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Twitch says it will penalize users for malicious offline behavior

Attendees walk past televisions showing live streams of Twitch Interactive’s video service during the E3 Electronic Entertainment Expo in Los Angeles.

Patrick T. Fallon | Bloomberg | Getty Images

Twitch, the Amazon-owned video streaming platform primarily used by gamers to livestream their games, announced a new policy Wednesday that allows the company to take action against users who display certain malicious behaviors completely offline.

The policy represents a unique approach among social media at a time when the industry has been under escalating pressure to implement strong and consistent content moderation policies. As lawmakers on both sides of the aisle have threatened to deprive online platforms of their protection under section 230 of the Communications Decency Act, many platforms have taken steps to place stronger railings on what users can post.

Under the new policy, Twitch may suspend users for up to an indefinite period after a third-party investigator finds that there is strong evidence that the person has engaged in certain offline behaviors. These acts include involvement in lethal violence, terrorist activities, caring for children for sexual exploitation, committing sexual assault or even “acting as an accomplice in sexual activities that do not agree.”

; It will also continue to consider offline harassment in cases where a user claims abuse online.

Twitch said it will work with “an experienced investigative law firm” to determine the validity of claims that will at times rely on access to evidence from law enforcement. The company said it would not trade in a user’s account until it completes its investigation and confirms evidence of misconduct.

Harmful offline behavior does not have to involve another Twitch user to be considered a violation, a spokesman confirmed. It is based on the notion that people who engage in this type of behavior are more likely to create security risks for the Twitch community, the spokesman added.

Other social media platforms also take into account real harms spread by users on their platforms, but Twitch’s new policy is unique for its explicitness in tackling complete offline behavior and for some of the types of offline behavior it prohibits. For example, Facebook’s community standards prevent mass murderers and members of terrorist, hate, criminal, or human trafficking organizations from having any kind of presence on its platforms. Twitch’s policies include other offline behaviors that may not be part of an organized criminal group, such as committing sexual assault.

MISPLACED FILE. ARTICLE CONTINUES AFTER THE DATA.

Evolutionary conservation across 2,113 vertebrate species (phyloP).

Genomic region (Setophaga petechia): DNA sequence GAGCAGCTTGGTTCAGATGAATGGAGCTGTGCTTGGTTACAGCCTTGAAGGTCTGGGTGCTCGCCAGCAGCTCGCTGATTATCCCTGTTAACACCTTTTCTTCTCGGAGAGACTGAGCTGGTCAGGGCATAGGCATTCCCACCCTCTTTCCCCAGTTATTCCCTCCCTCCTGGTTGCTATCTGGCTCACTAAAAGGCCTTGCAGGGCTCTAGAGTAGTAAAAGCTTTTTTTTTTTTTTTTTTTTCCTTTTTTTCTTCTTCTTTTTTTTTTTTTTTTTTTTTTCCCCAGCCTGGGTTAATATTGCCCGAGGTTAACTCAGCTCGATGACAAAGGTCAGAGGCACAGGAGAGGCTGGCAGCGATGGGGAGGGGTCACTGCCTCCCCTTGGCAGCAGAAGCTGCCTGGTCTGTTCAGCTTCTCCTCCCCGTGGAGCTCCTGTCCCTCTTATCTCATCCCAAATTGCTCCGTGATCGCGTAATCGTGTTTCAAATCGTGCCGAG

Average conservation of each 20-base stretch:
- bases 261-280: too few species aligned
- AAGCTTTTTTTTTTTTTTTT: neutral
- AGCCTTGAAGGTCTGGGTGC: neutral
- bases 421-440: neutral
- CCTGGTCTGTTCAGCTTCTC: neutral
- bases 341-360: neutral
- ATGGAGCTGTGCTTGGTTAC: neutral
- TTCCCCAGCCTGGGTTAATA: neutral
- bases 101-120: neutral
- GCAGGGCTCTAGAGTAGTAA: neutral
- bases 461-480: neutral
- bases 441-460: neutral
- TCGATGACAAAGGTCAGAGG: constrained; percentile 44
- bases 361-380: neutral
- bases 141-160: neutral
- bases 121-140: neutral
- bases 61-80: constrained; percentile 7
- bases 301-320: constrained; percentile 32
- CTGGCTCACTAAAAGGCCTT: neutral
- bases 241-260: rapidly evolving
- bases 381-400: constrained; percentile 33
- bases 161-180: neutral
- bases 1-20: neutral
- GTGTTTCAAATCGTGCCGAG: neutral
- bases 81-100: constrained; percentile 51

Social media platforms tend to base the majority of their enforcement actions on damages arising from content actually published on their services. While they may take real-world events into account when assessing the damage, they will typically point to posts on their own platforms as a turning point for action.

Even when Facebook and Twitter each decided to ban former President Donald Trump from their services following the uprising at the U.S. Capitol on January 6, their rationale was fundamentally rooted in the ways they said he used or could potentially use their platforms. to incite further violence.

Twitch’s new approach comes in the wake of a broader discussion of how certain real events should be handled by the technical platforms. Last month, a Business Insider investigation highlighted a woman’s accusation against Dominykas Zeglaitis, a member of the so-called Vlog Squad led by the popular vlogger David Dobrik. The unnamed woman said Zeglaitis sexually assaulted her one night, and she and her friends appeared in one of the group’s videos when she said she was too drunk to give consent. Zeglaitis declined to comment on the allegations to Insider.

Google-owned YouTube said after the report that it would temporarily prevent Dobrik from monetizing his account through ads. YouTube’s creators’ policies state that off-platform behavior, including violence or cruelty, may result in penalties, such as losing advertising opportunities or having their videos displayed in user recommendations.

Although Twitch will initially tackle a handful of listed serious offenses, the platform said it aims for the guidelines to be iterative. Since offline injuries can be difficult to verify, the company first prioritized categories that they felt would be most harmful to society.

Users who want to confidentially report offline damages that fall into the categories banned by Twitch can send an email to OSIT@twitch.tv.

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SE: The big, messy business with content moderation on Facebook, Twitter, YouTube

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